Spiritual but not religious

Spiritual but not religious

Our monthly feature seeks to offer open-minded, clarifying, and meaningful responses to readers’ questions about spirituality. Send your questions to The Resident.

Q: Is there life after death?
The short answer to your question is, “I don’t know”. I don’t think anyone does, though there are some who have claimed to experience it – often they sell a lot of books. Scientifically-speaking, the matter is doubtful.

Yet the prospect and nature of eternal life is the preoccupation of many religions. American songwriter Randy Newman characterised religion itself is “the invention of an animal who knows he’s going to die”. Most human beings are afraid of death, or of any rate of dying, and understandably so. Even when it’s not outright tragic, death is painful and undignified. Moreover, the human mind has a great deal of difficulty imagining nothingness, so thoughts of an existence more permanent and less troubled come to us quite naturally.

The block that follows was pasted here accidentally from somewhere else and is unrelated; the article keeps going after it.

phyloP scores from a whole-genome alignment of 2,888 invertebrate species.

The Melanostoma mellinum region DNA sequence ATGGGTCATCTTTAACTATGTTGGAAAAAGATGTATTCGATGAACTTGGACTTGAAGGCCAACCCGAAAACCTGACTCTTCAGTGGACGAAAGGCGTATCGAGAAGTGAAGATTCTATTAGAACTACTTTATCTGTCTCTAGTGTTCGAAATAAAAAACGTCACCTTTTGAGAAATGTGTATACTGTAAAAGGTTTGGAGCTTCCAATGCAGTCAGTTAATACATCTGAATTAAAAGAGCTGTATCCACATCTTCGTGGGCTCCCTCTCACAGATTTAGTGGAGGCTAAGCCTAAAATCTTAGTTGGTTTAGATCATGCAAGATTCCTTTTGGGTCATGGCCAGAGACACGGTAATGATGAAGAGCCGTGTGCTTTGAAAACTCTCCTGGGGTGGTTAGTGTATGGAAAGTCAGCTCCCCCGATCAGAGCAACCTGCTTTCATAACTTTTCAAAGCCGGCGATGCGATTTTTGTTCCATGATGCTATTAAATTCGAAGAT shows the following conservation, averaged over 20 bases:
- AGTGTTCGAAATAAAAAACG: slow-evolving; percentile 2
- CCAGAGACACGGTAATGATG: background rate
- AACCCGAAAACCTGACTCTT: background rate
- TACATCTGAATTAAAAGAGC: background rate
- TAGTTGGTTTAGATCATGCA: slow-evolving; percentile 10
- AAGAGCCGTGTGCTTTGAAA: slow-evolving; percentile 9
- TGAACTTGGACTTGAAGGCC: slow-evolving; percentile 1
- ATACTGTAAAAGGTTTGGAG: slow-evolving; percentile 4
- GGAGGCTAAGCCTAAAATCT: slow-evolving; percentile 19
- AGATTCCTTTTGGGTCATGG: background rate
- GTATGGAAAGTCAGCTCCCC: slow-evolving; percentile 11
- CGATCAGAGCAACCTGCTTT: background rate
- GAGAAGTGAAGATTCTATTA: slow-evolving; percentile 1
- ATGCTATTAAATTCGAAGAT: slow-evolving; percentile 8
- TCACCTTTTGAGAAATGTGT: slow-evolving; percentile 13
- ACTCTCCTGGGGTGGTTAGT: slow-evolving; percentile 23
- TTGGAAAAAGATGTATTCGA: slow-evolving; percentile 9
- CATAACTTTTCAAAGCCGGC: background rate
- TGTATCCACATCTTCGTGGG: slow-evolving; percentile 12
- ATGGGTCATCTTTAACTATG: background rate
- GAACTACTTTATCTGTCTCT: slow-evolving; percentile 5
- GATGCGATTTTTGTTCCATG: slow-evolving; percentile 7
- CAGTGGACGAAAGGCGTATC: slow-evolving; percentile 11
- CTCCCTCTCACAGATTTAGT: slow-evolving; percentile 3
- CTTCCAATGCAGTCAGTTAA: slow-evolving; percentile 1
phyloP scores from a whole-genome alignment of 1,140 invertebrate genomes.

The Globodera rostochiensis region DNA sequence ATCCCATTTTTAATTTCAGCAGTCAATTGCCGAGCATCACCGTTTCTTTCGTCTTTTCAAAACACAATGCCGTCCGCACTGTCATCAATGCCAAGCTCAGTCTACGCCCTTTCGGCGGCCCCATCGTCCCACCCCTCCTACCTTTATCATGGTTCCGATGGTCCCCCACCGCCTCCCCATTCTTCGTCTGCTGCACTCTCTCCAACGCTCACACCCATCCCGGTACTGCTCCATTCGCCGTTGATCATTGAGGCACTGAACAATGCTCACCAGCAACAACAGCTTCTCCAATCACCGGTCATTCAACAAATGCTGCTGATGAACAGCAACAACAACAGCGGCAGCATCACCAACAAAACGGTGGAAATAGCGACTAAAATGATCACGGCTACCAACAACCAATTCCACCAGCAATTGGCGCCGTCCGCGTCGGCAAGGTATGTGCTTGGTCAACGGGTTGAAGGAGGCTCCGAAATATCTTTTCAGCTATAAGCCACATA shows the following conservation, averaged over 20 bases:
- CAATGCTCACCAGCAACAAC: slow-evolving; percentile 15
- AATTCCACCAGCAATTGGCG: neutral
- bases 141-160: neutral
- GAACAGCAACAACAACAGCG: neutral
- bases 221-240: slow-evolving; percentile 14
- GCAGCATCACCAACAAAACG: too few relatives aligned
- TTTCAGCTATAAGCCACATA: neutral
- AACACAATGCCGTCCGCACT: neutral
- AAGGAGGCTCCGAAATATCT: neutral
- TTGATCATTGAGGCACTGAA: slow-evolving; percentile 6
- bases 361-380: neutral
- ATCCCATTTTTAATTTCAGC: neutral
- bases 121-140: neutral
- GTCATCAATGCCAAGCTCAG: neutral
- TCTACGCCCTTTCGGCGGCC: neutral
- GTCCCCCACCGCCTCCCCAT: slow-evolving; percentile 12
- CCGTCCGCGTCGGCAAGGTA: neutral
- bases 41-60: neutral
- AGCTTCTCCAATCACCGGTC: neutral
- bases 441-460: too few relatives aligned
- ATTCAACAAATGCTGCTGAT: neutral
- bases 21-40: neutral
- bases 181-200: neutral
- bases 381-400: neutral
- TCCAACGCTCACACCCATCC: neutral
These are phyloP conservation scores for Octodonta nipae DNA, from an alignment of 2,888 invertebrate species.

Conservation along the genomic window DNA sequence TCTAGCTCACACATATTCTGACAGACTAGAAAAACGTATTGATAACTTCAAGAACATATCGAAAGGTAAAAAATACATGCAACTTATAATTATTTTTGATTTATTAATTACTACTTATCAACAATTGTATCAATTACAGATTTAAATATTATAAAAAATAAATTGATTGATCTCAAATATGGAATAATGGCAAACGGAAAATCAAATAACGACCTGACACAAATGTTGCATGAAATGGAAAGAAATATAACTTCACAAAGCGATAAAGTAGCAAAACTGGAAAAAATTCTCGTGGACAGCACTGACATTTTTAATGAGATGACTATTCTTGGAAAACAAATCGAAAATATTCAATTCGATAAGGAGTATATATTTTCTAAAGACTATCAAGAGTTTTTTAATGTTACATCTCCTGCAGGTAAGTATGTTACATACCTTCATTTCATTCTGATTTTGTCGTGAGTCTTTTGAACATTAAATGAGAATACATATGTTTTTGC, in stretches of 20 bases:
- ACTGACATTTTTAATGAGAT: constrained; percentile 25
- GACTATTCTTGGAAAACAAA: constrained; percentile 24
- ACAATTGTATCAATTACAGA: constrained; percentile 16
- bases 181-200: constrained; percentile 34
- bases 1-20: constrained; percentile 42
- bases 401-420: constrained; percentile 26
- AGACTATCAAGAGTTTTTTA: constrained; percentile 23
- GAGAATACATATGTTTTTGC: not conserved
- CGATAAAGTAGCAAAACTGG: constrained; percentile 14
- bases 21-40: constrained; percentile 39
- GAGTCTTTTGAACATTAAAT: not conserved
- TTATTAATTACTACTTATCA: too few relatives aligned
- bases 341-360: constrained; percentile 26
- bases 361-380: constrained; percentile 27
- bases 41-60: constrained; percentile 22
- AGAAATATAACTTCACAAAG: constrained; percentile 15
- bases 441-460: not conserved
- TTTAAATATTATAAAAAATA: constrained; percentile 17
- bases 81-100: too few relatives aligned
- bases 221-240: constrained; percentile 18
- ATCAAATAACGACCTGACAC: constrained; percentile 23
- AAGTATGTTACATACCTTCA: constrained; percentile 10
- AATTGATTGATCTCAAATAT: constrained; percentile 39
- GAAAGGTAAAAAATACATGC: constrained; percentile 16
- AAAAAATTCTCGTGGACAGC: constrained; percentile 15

A highly structured metaphysics of life after death allows a lot of scope for things we most long for on earth – bliss, peace, revelation of ultimate meaning, and divine or heavenly justice (especially retribution against our enemies!).

Details of the afterlife raise considerable dispute even within religious traditions and communities. Generally, Christianity and Islam affirm the resurrection of the body in a time of final judgment, with assignment by God to eternal bliss or punishment. Judaism has a diversity of beliefs concerning the afterlife, though generally affirming that God rewards virtue and punishes evil. Eastern traditions including Hinduism and Buddhism believe that re-incarnation and rebirth are a cycle of suffering that the soul should hope to escape by enlightenment and right practice.

We experience genuine loss and bereavement at the reality of death, and it’s hard no matter what our beliefs. If we believe that life is eternal, we can’t see it from here. If we believe that life is joy, we must often contrast it with grief. If we believe that life is transitory, we mourn its passing all the more. If we believe that life is illusion, we find sorrow in its evanescence. If we believe that life is suffering, we have much evidence. For the spiritually minded, meditation on death can be a way of finding purpose and meaning in the present, and strength and calm for the psyche in the face of suffering that is and is to come.

The Rev. Reid Hamilton
St Vincent’s Church